A Baltimore Circuit judge yesterday struck down much of a jury's award of punitive damages in Maryland's second consolidated asbestos case, reducing the amount that as many as 1,500 Maryland workers can collect for exposure to deadly asbestos fibers.
Judge Richard T. Rombro ruled that Westinghouse Electric Corp. and Harbison-Walker Refractories did not have "actual knowledge" that their asbestos-containing products were dangerous to workers. As a result, the judge said, the companies will not have to pay punitive damages in forthcoming "minitrials" at which hundreds of construction and shipyard workers will present individual cases for compensation.
The jury in the consolidated trial determined in February that both companies should pay punitive damages of $2 for every dollar in actual damages assessed against them in the minitrials.
Rapid American Corp., which the jury also assigned punitive damages, will have to pay them only for workers who can show they were harmed by the company's products after 1963, under the judge's ruling. The jury had directed that the company pay workers harmed at any time $1 in punitive damages for every dollar in actual damages.
The order is the latest stage in one of the largest sets of personal-injury cases in the country. The judge's action did not extend to the question of compensatory damages against 11 companies found negligent by the jury last December.
Five workers whose cases were decided in the trial still are to receive compensatory awards ranging from $500,000 to $9 million, though with settlements, post-trial motions and appeals, it is unclear what they ultimately will recover. But the judge's ruling struck punitive damages from Harbison-Walker and Rapid American for two of those workers.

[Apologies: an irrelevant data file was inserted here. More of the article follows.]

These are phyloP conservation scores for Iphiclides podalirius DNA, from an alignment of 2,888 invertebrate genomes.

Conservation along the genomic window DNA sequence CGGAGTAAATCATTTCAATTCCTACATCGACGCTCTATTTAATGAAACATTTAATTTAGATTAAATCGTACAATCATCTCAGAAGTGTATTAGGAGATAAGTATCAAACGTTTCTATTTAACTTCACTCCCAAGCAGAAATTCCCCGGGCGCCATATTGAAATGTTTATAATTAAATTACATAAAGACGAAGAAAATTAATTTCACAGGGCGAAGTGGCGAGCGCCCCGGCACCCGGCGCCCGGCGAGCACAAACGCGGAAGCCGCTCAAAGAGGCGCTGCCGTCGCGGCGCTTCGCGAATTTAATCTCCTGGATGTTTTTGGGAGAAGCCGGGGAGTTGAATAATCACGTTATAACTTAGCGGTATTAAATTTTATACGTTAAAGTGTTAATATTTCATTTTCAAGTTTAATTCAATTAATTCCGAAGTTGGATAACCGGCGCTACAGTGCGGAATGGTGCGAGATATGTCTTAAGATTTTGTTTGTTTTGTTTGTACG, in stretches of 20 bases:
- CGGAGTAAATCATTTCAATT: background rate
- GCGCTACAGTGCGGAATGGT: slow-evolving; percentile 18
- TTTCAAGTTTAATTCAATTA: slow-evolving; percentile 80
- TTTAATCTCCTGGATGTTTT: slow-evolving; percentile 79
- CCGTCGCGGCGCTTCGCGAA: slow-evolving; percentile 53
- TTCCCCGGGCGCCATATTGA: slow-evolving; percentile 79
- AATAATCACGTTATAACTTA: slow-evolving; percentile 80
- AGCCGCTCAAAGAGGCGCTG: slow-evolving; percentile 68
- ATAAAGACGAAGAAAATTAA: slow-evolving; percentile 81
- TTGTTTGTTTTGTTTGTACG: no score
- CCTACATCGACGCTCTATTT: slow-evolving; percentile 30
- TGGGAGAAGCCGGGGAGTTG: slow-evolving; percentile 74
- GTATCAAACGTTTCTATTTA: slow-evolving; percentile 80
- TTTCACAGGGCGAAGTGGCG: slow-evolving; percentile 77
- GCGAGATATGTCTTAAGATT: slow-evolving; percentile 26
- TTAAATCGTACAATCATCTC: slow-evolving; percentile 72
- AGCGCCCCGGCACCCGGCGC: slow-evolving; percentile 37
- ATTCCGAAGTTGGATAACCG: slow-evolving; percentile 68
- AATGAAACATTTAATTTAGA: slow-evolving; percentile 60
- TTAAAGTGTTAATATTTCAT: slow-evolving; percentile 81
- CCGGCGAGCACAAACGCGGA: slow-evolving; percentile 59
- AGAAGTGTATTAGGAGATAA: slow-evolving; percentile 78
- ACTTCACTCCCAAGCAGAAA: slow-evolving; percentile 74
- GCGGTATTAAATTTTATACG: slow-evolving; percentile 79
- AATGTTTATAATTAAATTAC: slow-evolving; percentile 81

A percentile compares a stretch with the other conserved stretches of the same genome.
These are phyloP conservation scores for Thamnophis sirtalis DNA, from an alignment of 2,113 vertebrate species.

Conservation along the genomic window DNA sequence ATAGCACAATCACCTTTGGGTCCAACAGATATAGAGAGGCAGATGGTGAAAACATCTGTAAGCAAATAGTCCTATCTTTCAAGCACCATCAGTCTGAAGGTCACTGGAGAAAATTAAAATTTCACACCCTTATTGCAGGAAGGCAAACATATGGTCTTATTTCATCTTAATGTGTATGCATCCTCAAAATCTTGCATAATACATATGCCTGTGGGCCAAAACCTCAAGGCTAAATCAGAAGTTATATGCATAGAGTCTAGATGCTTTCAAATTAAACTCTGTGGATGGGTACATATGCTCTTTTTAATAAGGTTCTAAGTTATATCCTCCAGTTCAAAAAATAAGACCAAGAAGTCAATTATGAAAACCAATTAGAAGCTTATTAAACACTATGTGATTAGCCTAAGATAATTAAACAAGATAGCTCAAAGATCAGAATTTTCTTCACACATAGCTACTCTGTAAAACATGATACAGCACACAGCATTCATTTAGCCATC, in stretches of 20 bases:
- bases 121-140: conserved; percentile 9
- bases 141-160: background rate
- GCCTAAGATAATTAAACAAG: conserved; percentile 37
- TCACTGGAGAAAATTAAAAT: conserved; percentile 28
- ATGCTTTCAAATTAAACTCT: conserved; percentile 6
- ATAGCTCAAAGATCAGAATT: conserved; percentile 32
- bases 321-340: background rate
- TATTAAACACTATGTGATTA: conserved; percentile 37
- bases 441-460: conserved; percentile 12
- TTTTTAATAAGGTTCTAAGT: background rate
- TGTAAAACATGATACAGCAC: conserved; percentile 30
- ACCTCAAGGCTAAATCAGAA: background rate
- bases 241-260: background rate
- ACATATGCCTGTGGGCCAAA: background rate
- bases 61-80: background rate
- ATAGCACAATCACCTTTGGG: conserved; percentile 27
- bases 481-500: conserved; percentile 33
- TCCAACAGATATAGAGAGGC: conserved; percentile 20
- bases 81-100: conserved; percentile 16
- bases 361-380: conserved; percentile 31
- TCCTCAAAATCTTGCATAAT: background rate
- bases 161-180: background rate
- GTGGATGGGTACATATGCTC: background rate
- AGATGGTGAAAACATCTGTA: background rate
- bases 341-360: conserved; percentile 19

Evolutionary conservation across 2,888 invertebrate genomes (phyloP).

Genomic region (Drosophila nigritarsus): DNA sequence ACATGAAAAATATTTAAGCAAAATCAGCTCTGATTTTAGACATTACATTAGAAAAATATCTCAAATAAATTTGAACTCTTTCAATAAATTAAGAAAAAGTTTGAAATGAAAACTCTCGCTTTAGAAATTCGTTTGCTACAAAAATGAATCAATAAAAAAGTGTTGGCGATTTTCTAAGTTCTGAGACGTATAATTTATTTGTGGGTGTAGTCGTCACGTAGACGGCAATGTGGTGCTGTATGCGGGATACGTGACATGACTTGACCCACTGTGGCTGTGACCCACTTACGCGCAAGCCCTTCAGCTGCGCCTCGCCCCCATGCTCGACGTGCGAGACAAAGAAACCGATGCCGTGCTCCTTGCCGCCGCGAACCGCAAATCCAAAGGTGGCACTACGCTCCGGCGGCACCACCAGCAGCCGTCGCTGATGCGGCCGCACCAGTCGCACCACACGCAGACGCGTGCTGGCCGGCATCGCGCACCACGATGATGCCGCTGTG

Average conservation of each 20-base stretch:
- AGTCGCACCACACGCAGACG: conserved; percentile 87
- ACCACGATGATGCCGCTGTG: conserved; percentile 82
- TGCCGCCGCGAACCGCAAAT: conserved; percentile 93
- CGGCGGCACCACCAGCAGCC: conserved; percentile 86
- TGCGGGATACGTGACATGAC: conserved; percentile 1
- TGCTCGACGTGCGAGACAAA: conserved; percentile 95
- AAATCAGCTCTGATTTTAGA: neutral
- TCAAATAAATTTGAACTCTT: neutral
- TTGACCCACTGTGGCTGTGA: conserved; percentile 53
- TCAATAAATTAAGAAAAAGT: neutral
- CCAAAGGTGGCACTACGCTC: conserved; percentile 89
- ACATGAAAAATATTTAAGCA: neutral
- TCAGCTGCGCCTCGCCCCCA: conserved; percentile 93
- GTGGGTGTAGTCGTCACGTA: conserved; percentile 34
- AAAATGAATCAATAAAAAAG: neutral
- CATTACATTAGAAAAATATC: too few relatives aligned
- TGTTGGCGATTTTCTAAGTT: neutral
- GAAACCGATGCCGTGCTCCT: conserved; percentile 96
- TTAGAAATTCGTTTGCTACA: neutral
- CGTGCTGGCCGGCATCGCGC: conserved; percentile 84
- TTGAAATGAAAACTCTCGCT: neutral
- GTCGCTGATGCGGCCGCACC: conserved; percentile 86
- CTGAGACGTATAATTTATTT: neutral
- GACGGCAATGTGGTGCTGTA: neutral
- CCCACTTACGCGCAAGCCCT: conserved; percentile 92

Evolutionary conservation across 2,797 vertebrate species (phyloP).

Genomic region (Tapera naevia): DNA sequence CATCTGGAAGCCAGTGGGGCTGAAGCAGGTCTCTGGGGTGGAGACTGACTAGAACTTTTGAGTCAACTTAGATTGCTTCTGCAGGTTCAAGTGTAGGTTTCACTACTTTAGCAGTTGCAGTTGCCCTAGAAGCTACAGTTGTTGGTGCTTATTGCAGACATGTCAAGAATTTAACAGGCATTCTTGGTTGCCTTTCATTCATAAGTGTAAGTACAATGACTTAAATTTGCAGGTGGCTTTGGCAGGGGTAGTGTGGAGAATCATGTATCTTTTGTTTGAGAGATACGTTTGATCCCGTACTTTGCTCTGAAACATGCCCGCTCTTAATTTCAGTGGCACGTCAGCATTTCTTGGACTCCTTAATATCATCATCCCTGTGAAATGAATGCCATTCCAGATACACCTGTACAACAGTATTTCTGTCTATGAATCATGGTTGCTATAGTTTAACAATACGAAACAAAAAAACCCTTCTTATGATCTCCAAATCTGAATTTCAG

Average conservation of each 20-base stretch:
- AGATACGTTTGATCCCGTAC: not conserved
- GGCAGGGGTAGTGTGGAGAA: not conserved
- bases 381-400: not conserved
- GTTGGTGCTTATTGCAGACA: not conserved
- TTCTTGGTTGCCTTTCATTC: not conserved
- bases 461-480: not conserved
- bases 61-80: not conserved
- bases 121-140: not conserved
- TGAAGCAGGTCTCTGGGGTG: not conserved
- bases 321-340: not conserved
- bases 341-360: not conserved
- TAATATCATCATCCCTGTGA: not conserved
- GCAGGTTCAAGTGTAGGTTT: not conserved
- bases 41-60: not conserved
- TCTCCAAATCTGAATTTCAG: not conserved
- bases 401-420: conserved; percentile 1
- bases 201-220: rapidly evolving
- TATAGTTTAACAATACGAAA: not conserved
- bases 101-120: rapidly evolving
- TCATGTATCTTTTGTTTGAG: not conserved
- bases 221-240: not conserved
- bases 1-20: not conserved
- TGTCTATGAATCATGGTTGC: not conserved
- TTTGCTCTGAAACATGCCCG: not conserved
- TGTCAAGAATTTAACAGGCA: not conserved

Awards for the other workers who are to present their claims in the "minitrials" will depend on whether, and to what extent, they can show they were harmed.
In a 27-page opinion, Judge Rombro wrote that he was revoking the awards because of a 1992 Maryland Court of Appeals ruling that requires that the defendant knew a product was dangerous, and acted with malice in allowing workers to continue to be exposed to it.
The judge said evidence against Westinghouse and Harbison-Walker showed that while articles and other information about the dangers of asbestos were available at the time the workers were exposed, the companies were not necessarily aware that their products were hazardous.
For example, Harbison-Walker believed that asbestos used on bricks would be rendered safe because of the high temperatures the bricks were exposed to in furnaces.
"Defendant's belief may have been mistaken, but this is far below the standard required for punitive damages," the judge wrote.
On the other hand, Philip Carey Manufacturing Co. -- which later became Rapid American through a series of mergers -- continued to expose workers to products containing asbestos even after a consultant the company hired wrote a report recommending that procedures be developed for the safe use of its products. The consultant was fired shortly after writing the report, according to court testimony.
"We're very pleased with the ruling," said Westinghouse spokesman Vaughn Gilbert. "We think it shows we as a corporation and our employees acted responsibly and ethically."
Ted Flerlage, lead counsel for the plaintiffs, said the ruling sent a discouraging message about punishing corporations for causing harm. "It's consistent with the way the tort reform movement is going right now," Mr. Flerlage said.
He said he was exploring options for challenging the ruling.